Ford Government Moves to Help Make Municipalities Stronger

Queen's Park
Queen's Park building seat of the Ontario Provincial Government. The Ontario Legislative Building which houses the viceregal suite of the Lieutenant Governor of Ontario, the Legislative Assembly of Ontario, and offices for members of the provincial parliament

Dedicated funds will drive efficiencies and strengthen local service delivery

TORONTO ― Ontario is providing up to $143 million to municipalities to help them lower costs and improve services for local residents over the long term. Funding will be available to all 444 municipalities so they can find smarter, more efficient ways to operate and focus spending on vital programs and services for Ontarians.

Municipalities deliver a wide range of services that people rely on every day, like transit, water and wastewater, and parks and recreation.

“Municipalities are the level of government closest to the people, but every community is different – one size doesn’t fit all,” said Steve Clark, Minister of Municipal Affairs and Housing. “This investment in communities will support municipal transformation efforts to make sure they are delivering efficient, effective and modern services that best meet the unique needs of their residents.”

“Our government is working in partnership with municipalities to ensure that taxpayers’ dollars are respected. Earlier this year, the government conducted a review of Ontario’s eight regional governments and Simcoe County. Over 8,500 submissions were received and the Special Advisors, Michael Fenn and Ken Seiling, attended nine in-person sessions and listened to ideas from individuals and organizations on how to improve their local governments,” states the Minister.

New Democrats Say Ford Flip-Flopping

The NDP’s Municipal Affairs critic, Jeff Burch, released the following statement regarding Doug Ford’s decision to give up on his scheme to force municipalities to amalgamate: “Doug Ford threatened to trample over democracy once again when he decided he knew better than Ontarians about the kind of local representation they deserve at municipal and regional governments. Ford’s flip-flop on forced amalgamations is welcome, but his efforts to try to force municipalities to do what they always knew was wrong has wasted time, money and energy.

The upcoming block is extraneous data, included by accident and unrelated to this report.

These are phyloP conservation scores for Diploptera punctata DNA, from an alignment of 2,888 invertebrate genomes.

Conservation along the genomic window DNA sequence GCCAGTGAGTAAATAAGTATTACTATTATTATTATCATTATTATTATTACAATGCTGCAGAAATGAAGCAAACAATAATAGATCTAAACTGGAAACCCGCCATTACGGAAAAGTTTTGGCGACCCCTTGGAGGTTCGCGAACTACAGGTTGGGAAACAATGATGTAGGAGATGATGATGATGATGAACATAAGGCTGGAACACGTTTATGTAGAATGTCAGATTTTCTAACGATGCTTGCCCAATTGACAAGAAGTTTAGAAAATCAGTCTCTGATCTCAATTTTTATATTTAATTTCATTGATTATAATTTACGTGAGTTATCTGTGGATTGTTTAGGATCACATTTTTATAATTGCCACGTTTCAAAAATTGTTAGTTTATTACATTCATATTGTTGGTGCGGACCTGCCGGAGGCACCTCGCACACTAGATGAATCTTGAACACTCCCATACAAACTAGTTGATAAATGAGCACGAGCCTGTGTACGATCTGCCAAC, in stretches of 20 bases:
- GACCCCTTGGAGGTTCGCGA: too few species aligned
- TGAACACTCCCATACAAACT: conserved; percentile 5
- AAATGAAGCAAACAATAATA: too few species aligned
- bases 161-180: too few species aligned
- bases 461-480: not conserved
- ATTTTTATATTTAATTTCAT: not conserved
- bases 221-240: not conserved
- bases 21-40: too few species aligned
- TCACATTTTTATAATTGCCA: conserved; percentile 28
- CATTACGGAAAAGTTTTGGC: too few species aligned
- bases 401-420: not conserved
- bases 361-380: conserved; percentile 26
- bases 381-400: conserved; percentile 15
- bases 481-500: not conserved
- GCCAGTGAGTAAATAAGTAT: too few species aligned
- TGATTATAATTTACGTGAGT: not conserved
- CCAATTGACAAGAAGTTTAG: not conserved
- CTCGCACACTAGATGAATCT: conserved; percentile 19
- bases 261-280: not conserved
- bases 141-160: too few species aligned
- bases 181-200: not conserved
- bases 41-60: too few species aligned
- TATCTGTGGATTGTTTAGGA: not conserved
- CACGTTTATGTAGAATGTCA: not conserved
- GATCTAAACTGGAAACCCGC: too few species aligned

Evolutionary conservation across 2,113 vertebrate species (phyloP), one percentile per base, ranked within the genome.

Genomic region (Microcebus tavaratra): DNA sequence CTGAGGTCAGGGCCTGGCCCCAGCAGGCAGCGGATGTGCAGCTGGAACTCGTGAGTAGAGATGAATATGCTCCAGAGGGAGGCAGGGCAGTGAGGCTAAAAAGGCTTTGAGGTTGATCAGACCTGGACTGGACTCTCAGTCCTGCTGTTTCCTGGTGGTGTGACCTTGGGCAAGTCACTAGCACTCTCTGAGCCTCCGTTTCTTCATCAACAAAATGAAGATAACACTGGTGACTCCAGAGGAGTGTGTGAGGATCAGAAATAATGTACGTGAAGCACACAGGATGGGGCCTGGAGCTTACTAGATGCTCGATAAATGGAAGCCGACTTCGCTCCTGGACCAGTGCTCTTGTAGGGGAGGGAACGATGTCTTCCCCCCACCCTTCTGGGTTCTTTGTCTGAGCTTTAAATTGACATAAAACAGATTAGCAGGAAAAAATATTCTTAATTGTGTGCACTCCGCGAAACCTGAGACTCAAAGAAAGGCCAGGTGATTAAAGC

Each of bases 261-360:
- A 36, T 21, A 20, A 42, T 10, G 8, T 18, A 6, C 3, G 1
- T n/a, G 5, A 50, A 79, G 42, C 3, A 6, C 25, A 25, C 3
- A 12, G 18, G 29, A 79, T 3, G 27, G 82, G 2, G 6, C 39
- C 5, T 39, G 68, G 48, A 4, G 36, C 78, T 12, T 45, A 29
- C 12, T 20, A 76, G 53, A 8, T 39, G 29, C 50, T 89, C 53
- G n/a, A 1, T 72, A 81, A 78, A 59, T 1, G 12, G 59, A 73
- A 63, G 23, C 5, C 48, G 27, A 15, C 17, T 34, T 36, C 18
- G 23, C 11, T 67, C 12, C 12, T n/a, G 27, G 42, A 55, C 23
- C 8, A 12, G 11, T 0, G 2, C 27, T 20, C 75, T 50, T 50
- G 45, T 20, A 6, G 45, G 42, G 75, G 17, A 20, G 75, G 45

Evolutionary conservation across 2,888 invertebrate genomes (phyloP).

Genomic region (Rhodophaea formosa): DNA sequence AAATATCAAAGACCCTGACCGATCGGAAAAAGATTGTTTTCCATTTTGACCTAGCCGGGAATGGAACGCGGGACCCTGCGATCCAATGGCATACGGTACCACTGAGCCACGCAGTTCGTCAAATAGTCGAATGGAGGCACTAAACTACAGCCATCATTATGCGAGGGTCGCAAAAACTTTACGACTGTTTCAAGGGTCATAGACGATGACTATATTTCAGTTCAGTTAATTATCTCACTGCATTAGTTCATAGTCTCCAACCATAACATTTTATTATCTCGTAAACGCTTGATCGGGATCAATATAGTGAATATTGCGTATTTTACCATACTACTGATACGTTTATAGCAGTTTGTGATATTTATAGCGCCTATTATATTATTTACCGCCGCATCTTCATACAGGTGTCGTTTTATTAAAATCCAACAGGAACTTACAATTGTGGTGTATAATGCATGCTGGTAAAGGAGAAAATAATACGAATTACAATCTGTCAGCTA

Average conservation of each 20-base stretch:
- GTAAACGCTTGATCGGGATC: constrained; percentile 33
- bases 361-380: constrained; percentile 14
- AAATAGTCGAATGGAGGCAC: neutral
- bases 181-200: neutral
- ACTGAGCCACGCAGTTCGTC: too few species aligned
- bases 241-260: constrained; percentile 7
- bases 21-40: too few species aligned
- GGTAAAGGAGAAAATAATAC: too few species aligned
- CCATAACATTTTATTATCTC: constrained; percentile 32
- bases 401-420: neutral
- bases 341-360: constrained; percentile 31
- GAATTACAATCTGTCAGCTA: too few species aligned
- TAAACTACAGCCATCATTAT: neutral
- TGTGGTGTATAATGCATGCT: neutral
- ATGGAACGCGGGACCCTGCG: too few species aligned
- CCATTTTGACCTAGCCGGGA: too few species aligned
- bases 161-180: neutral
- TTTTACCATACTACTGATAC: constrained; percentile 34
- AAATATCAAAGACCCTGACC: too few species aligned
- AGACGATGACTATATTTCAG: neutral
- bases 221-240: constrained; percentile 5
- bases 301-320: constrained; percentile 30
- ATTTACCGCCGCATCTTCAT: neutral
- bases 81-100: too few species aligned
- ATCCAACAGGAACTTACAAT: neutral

“And opening a $143-million fund to push municipalities to make further budget cuts is especially hard to swallow after Ford cut $2 billion from municipalities. Those cuts — putting a deep hole in things like public health and childcare — need to be reversed.

“This back-track follows the introduction of a Private Member’s Bill (Bill 21) by NDP Leader Andrea Horwath to demand Doug Ford stop playing mayor in Ontario’s municipalities.”

The Conservatives say that “Throughout this extensive review, the government heard that local communities should decide what is best for them in terms of governance, decision-making and service delivery. After careful consideration of the feedback we heard through the course of the review, our government stands firm in its commitment to partnering with municipalities without pursuing a top-down approach. We will provide municipalities with the resources to support local decision-making.”

“We are committed to helping and empowering municipalities to become more efficient and effective, so they can make every dollar count,” said Clark. “This investment supports the province’s commitment to reduce the cost of government while maintaining quality services the people of Ontario expect from all levels of government.”


  • Our government is extending two application-based funding streams: one for small and rural municipalities, and one for large urban governments.
  • The 2020 Ontario Municipal Partnership Fund will have the same structure as this year and provide a total of $500 million to 389 municipalities across the province.
  • Ontario will also launch a consultation with municipalities about whether to align the municipal and provincial fiscal year.
  • Our government is proposing to eliminate duplication by combining the provincial and municipal voters lists, giving Elections Ontario the responsibility of managing the updated list and taking the burden off of municipalities.


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